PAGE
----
Champagnes

Réserve Brut

LocationGrape varietiesSpicy detailDosageRating
UnknownPinot Noir
Pinot Meunier
Chardonnay
True brunch
champagne
Brut7.5/10

This Leclerc Briant champagne is your go-to champagne when you organise a brunch. In fact, I’ve only had this champagne during day-time: we were served Réserve Brut at breakfast in the Leclerc Briant guest house Le 25 Bis, and I drank it in my hometown Amsterdam at a brunch. It’s light, accessible and the perfect introduction for people that are unfamiliar with natural champagne.

Brut Rosé

LocationGrape varietiesSpicy detailDosageRating
Unknown95 % 
Chardonnay
5% Pinot Noir
Your best
summer option
Extra
brut
7.4/10

Usually, rosé is made by soaking the skin of red grapes (rosé de saignée). In Champagne, however, rosé is made simply by adding white and red wine (rosé d’assemblage). This means producers add Chardonnay, making rosé champagne softer and more delicate than your every-day rosé wine. The same goes for Leclerc Briant’s Brut Rosé. Although it does remind you of summer, the champagne is subtle and almost seductive. It pairs really well with fruits and fish, or crab, which was served by Sacré Bistro during our Leclerc Briant masterclass.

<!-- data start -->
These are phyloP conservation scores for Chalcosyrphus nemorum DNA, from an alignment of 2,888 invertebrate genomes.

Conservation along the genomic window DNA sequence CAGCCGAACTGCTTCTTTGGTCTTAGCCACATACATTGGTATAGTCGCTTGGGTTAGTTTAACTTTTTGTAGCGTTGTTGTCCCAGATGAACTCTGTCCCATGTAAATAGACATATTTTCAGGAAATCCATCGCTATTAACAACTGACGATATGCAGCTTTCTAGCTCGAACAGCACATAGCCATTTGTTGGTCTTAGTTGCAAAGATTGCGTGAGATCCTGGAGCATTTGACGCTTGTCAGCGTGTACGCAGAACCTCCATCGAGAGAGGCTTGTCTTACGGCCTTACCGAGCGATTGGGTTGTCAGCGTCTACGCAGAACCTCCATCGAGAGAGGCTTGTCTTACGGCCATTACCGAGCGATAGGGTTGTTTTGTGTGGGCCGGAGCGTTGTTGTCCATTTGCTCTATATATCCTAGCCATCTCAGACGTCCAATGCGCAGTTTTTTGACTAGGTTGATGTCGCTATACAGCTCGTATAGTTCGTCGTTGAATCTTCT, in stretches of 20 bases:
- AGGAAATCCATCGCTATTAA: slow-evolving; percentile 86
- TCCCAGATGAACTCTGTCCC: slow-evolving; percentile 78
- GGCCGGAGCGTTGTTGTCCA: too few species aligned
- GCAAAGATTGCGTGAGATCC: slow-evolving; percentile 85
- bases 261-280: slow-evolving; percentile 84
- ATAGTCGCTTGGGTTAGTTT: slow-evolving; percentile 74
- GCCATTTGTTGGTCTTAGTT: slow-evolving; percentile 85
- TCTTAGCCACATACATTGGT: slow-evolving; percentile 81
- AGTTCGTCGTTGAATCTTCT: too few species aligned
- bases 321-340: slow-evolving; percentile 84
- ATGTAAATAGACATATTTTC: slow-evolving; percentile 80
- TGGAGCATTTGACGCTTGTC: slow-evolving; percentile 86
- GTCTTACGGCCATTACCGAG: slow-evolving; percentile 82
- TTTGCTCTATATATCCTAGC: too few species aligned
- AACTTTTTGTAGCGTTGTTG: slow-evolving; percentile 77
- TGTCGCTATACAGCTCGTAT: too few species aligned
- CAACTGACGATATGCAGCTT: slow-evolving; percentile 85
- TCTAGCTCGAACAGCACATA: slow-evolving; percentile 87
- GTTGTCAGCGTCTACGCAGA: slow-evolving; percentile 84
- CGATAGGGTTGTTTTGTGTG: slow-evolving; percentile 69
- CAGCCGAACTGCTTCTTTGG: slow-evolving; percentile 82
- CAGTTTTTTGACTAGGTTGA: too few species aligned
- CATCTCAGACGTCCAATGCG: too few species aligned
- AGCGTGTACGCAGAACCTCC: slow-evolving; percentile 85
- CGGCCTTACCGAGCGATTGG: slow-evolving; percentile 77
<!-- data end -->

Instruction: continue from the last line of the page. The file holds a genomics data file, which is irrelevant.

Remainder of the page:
Millésime Extra Brut (2013)

LocationGrape varietiesSpicy detailDosageRating
UnknownPinot Noir
Pinot Meunier
Chardonnay
Fizzy
favourite
Extra
brut
8.3/10

Wow! Tasting the Millésime 2013 for the first time is forever etched on my memories. It has that kick and depth that I like, which is very characteristic for natural champagne. This Leclerc Briant champagne is like a gift that keeps on giving, as it stays with you long after it’s gone. There’s hints of brioche, toast and citrus fruits, creating a lovely blend that goes perfectly with delicate foods such as an amuse bouche (or in our case: cheese from the Auvergne).

Cuvée Abyss (2014)

LocationGrape varietiesSpicy detailDosageRating
UnknownChardonnay
Pinot Noir
Pinot Meunier
Slept on the
bottom of
the ocean
Brut
nature
8.2/10